“It breaks my heart to think of mum holding me that night when I nearly died. No parent should ever have to bury their child and I worry about the unthinkable happening to any of my kids. Brain tumours kill more children and adults under the age of 40 than any other cancer yet just 1% of the national spend on cancer research has been allocated to this area. It was a big decision for me to post a photograph on Facebook showing the scar from my surgery. I did it to provoke a reaction and am proud to think it contributed to prompting a House of Commons debate on the under-funding of research into this devastating disease.” Emily tells her story...

 



Emily Jones

 

Emily, a PhD student at Oxford University, was studying for a master’s degree at Exeter College in 2011 when she started to feel unwell.  It was a year later when she was finally diagnosed with a malignant ependymoma brain tumour, having taken matters into her own hands and financed a private consultation that she could ill afford. Her journey of diagnosis and treatment, which has included extensive radiotherapy, has demonstrated some disparities in approaches to treatments in the UK for her condition. Read Emily’s story…



Fiona Reid

Fitness fanatic Fiona discovered she had a brain tumour after collapsing at the gym. In the last six years she has undergone surgery and treatment as her tumour, classified as “low-grade” has continued to grow and cause paralysis. With the support of her husband, mother and friends, Fiona remains optimistic and will be supporting Wear A Hat Day 2016.

 

“I have known from the beginning that my tumour can’t be cured but I remain relatively optimistic. New treatments are coming out and I hope that there might be trials which I could be put forward for. My husband Andy is a very positive person. He has been a tower of strength and has kept me going. I see my mum every day and have great support from my friends.” Fiona tells her story …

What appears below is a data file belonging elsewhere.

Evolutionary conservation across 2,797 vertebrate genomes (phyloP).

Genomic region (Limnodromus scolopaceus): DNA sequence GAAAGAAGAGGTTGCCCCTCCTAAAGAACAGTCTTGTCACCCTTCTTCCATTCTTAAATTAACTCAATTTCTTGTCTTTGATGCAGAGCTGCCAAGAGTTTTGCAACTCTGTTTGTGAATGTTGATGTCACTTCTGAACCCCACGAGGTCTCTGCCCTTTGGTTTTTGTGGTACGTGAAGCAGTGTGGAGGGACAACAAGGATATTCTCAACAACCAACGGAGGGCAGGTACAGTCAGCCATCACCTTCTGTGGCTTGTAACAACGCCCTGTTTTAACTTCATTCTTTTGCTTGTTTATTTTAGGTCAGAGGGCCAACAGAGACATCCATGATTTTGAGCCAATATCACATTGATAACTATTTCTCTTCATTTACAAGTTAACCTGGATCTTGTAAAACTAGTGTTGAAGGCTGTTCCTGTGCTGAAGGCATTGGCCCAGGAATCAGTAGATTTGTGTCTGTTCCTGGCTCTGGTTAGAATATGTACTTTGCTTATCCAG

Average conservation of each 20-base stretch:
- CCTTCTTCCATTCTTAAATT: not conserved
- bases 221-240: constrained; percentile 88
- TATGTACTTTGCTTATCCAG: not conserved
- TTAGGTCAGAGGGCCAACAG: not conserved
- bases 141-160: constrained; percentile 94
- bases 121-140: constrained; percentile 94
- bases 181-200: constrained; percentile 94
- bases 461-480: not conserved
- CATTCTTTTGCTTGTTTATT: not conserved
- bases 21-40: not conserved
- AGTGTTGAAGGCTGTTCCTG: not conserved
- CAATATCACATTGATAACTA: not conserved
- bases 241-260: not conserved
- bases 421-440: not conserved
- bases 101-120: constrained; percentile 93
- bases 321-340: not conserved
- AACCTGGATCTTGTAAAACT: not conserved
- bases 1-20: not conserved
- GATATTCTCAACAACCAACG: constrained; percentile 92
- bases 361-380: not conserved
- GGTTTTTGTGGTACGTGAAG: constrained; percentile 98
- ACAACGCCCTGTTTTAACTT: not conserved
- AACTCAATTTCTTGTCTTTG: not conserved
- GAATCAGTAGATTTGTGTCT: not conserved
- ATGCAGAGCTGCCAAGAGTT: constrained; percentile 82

Francoise Shelton

 

Francoise was 47 when she was diagnosed with a brain tumour.  She and her family had noticed some big personality changes prior to her falling unconsious.  Francoise owes her recovery to the care and support she received from her children who were 20, 18 and 15 years old at the time. Read Francoise's story...



Gary Robinson


Father-of-two Gary Robinson marked his 34th birthday in May 2015 by running the Manchester 10K to raise money for Brain Tumour Research. It was the first such event he had taken part in and it came just months after he underwent surgery and radiotherapy to remove an extremely rare and aggressive grade II haemangiopericytoma brain tumour. Gary tells his story…
 



Gemma Edgar


Gemma, 29, a paediatric nurse at Colchester General Hospital, and a wife and mother, was diagnosed with a malignant brain tumour after just a few days of migraine-type symptoms. Her sons, Noah and Dylan were just eight weeks and two years old at the time. Gemma tells her story…
 



Gemma Gliddon


Mother-of-two Gemma Gliddon is awaiting surgery for a schwannoma brain tumour which has regrown after a previous operation. Determined to remain positive, Gemma, 32, is training to become a nurse and is helping to raise awareness and funds for research by taking part Wear A Hat Day 2015 just four days after her latest operation. She tells her story…
 



George Stocker

 

In April 2008 George became ill and was diagnosed with a brain tumour. George underwent over 80 weeks of treatment including multiple operations, chemotherapy and radiotherapy. George and his family started fundraising in August 2008 and have raised over £32,000. Read George's story...


 



Gruff Crowther


Schoolboy Gruff Crowther was diagnosed with a brain tumour after minor but repeated difficulties with his eyesight. At the age of seven, he was the youngest patient to attend a reception at Speaker’s House, Westminster, in March 2016 when he joined the charity Brain Tumour Research in calling for more funding for the devastating disease.